What a difference a few weeks can make in a garden.
The Fava beans are producing in abundance, the greens have bolted, and every seedling that has been in the ground more than a week has sprouted.
Some of the corn really is 'knee-high by the fourth of July' as the farmers say, so that is right on track.
The squashes are beginning to flower, and we may have our first zucchini soon.
Beans are climbing and flowering, we already have a lot of yellow dry beans. Too early to pick yet, but happy to see them there.
The tomatoes have suffered a bit with the excessive rain we have had, but they are still flowering and the fruit that is already growing seems to be doing well. That first slice of a tomato always seems to be the best. This year it looks like it will be a Pink Oxheart that's the earliest to ripen.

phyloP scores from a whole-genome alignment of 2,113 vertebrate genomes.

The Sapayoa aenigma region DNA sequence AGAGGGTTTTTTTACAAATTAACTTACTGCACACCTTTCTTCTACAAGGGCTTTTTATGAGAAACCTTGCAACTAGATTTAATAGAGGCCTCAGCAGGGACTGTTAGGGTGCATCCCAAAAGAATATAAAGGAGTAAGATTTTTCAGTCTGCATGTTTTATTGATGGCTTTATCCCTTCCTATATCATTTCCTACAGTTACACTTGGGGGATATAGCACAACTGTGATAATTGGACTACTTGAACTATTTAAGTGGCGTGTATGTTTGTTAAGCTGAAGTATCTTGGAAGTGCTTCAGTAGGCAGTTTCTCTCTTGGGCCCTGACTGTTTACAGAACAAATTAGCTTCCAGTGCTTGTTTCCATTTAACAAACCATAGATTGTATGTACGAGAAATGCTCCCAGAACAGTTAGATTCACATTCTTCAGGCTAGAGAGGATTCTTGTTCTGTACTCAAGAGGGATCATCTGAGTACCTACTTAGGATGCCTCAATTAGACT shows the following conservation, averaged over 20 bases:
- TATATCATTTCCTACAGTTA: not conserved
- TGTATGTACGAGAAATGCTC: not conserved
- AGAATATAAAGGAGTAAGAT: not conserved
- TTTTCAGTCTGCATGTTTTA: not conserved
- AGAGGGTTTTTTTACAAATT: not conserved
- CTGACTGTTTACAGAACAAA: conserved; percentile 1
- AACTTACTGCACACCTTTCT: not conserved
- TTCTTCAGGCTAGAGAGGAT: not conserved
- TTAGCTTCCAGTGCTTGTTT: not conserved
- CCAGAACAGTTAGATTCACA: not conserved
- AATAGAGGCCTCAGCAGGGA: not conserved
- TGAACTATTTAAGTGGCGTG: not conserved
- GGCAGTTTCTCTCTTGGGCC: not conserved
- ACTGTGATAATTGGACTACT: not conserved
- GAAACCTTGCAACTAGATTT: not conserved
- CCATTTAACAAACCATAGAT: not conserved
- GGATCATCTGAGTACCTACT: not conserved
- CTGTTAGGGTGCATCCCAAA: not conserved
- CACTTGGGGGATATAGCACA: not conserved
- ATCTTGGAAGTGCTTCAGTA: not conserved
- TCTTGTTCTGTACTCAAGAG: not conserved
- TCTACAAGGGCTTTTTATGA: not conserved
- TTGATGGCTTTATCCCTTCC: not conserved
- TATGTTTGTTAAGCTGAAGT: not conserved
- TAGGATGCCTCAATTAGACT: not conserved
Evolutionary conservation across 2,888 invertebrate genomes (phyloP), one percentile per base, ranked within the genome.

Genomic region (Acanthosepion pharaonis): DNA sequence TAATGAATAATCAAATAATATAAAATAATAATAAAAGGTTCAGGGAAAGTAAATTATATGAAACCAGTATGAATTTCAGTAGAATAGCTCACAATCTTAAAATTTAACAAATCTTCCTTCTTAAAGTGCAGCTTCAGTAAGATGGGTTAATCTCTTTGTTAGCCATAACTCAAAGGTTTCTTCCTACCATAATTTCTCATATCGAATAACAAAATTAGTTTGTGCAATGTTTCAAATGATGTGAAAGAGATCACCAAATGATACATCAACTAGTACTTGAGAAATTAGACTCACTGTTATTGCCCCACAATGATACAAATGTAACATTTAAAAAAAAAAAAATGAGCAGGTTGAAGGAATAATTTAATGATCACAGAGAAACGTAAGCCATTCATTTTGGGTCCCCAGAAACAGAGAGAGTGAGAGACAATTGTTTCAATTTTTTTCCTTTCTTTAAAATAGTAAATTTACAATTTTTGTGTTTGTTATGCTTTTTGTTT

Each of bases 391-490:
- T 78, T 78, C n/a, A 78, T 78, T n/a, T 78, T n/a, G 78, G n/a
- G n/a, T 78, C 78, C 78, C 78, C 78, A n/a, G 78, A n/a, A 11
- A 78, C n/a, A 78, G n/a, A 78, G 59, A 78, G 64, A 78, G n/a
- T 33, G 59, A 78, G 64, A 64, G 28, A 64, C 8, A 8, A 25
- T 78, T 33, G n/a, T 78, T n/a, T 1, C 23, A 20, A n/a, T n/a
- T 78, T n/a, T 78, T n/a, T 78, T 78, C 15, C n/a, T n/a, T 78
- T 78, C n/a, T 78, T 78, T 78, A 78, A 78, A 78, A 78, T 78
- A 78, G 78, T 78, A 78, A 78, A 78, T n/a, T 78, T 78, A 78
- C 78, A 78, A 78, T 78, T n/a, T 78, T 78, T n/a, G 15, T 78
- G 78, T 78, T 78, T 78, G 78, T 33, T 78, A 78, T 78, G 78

The succession planting has begun, with beets following some early onions and beans going in where the first of the greens went to seed.
The red potatoes have finished flowering. When those beds open up there will be plenty of room for some fall crops.
Cauliflower, cabbage and broccoli seeds are germinating and should be ready to transplant right about the time the garlic comes in.
Do you think the peas have seen their best days? Yep, looks like time to pull, replenish, and replant.
Not all has been good though.
The voles got all the cantaloupe seedlings. The rabbits found a hole in the fence, and they chewed off the tops of the edaname and chick peas.
Of course they picked the plants that take the longest to grow, so although they are recovering (the plants, not the rabbits) we may not get a crop.
We'll see Dear Journal, we'll see... where there's a gardener, there's a way.